A dove stands on a wall while in the background...

A dove stands on a wall while in the background smoke rises from a burning Palestinian fuel station after Israeli strikes in 2009. Credit: Getty Images/Abid Katib

APEIROGON by Colum McCann (Random House, 457 pp., $28)

“My name is Rami Elhanan. I am the father of Smadar. I am a 67-year-old graphic designer, an Israeli, a Jew, a seventh-generation Jerusalemite.”

“My name is Bassam Aramin, I am the father of Abir. I’m a Palestinian, a Muslim, an Arab.”

At the midpoint of “Apeirogon,” the 10th novel by National Book Award winner Colum McCann, are two transcripts, the nonfictional testimonies of two fathers who lost their daughters to the violence of their region. Rami’s daughter, Smadar, 14, was walking with her friends on a downtown street in 1997 when she was killed by a Palestinian suicide bomber. A decade later, Bassam’s 10-year-old daughter, Abir, was shot by an Israeli border guard on her way home from school.

As Rami puts it, “To be bereaved in Israel is to be part of a tradition, something really terrible but holy at the same time.” Rami and Bassam met through their shared participation in this bitter tradition, and from it came the friendship that inspired McCann to write this book. Around their life histories, the author fashions his apeirogon, a shape with a “countably infinite number of sides.”

The “countable” part of it adds up to 1,001, perhaps fiction’s most auspicious number. In 1,001 sections, many as short as a single sentence, McCann ruminates on the fates of these families as a way of grasping the situation in Israel and Palestine — one that is often thought of as having only two sides.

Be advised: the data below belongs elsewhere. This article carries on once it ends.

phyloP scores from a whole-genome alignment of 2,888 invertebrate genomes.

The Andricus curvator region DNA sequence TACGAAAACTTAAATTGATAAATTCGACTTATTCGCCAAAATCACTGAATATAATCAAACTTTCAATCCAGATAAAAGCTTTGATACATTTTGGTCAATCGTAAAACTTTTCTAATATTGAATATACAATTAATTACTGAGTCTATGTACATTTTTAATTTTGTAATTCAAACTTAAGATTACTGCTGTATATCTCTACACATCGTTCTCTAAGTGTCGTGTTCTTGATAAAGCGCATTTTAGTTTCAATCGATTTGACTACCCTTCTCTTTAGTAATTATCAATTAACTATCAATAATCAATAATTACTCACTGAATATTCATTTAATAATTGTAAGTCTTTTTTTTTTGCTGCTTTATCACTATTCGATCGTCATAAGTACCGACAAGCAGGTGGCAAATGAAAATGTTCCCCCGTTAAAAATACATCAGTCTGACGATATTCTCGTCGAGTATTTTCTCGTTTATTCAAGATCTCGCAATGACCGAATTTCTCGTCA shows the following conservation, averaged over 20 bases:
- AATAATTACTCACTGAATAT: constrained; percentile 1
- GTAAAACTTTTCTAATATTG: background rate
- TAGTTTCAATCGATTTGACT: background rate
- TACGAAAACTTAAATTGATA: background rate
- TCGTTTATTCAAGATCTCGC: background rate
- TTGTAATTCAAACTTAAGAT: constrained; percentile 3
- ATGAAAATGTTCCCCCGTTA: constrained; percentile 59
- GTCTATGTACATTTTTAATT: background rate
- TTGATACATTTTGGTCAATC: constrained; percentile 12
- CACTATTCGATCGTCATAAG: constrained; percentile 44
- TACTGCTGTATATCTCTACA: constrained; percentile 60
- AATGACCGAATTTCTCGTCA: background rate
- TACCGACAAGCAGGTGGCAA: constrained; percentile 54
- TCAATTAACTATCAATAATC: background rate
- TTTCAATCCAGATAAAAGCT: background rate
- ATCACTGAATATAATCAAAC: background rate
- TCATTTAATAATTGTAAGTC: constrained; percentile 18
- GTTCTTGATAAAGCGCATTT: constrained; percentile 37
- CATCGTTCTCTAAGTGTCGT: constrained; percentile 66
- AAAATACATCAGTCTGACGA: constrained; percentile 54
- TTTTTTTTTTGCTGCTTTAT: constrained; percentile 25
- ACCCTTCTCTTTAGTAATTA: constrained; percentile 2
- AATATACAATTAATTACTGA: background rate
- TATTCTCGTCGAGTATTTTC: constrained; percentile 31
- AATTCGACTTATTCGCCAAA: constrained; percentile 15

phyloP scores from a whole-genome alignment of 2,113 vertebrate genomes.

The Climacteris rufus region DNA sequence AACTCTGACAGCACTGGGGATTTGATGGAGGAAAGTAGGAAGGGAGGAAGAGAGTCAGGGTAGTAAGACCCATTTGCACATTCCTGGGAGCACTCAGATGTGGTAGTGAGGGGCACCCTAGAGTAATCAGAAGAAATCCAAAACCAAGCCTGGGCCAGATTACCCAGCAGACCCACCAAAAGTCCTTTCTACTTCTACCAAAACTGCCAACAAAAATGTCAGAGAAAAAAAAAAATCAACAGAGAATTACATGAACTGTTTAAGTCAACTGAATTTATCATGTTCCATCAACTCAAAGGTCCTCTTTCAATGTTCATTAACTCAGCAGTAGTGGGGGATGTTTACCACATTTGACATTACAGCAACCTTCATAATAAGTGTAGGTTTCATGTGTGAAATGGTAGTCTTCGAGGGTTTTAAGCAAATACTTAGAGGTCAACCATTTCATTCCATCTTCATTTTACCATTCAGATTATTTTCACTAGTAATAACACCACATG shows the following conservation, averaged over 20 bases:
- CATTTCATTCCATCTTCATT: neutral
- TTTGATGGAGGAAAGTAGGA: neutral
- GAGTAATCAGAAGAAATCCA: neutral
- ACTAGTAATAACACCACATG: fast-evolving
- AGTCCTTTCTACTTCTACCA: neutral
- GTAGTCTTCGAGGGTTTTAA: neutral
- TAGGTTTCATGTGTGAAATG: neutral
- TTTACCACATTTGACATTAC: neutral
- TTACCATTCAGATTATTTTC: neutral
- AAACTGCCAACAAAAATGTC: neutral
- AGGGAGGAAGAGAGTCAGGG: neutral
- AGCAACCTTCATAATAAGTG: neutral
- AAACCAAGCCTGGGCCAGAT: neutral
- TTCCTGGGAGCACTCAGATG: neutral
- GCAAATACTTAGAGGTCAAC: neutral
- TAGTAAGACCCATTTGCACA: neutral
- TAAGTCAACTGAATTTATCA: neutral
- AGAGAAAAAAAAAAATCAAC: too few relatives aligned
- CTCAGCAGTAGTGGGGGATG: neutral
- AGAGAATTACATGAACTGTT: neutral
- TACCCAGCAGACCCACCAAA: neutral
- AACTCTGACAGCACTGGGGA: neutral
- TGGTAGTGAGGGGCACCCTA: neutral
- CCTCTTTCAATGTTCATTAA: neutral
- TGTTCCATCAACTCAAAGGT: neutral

As we learn, there are always either less or more than two. Shortly after his release from seven years of imprisonment and torture as a terrorist, during which he was befriended by a guard named Hertzel, Bassam began meeting in secret with Israeli soldiers. “For us they were criminals, killers, enemies, assassins. And for them, we were the same.” Yet out of these meetings came a group called Combatants for Peace. Two years later, Bassam would gain unwanted entry to another group — the Parents’ Circle.   

“If you divide death by life, you will find a circle.”

That line is one of the aphorisms that echoes through the book. It is said to have been written by Hertzel, the prison guard turned friend, who came to the hospital to see Bassam when Abir was dying.

Less like a traditional novel than a long braided essay, the novel traces a day in the lives of Rami and Bassam. It shares the dangers of their ordinary errands. It perseverates with them on their daughter’s deaths. Years later Rami saw a documentary based on footage taken by a television crew that happened to be present during the bombing. He imagines climbing inside the film and making it go in “an entirely different direction — like a Borges story — so that the light was brighter, the chairs were righted, and the street was ordered, the cafe was intact, and Smadar was suddenly walking along again, her hair short, her nose pierced, arm in arm with her schoolgirl friends, sauntering past the cafe, sharing her Walkman, the smell of coffee sharp in her nostril, caught in the banality of not caring what happens next.”

Along with Jorge Luis Borges, the supporting cast of this wide-ranging novel includes Albert Einstein, Sigmund Freud, George Mitchell, Sinead O’Connor and Jesus. A 19th century traveler named Christopher Costigin. Francois Mitterrand. Flocks of migrating birds. The residents of Thieresenstadt and Nagasaki. A poet who was assassinated by the Mossad before he could finish translating "One Thousand and One Nights" into Italian, and a performance artist who memorialized him by shooting books.

McCann calls "One Thousand and One Nights" “a ruse for life in the face of death.” He has given us another one.

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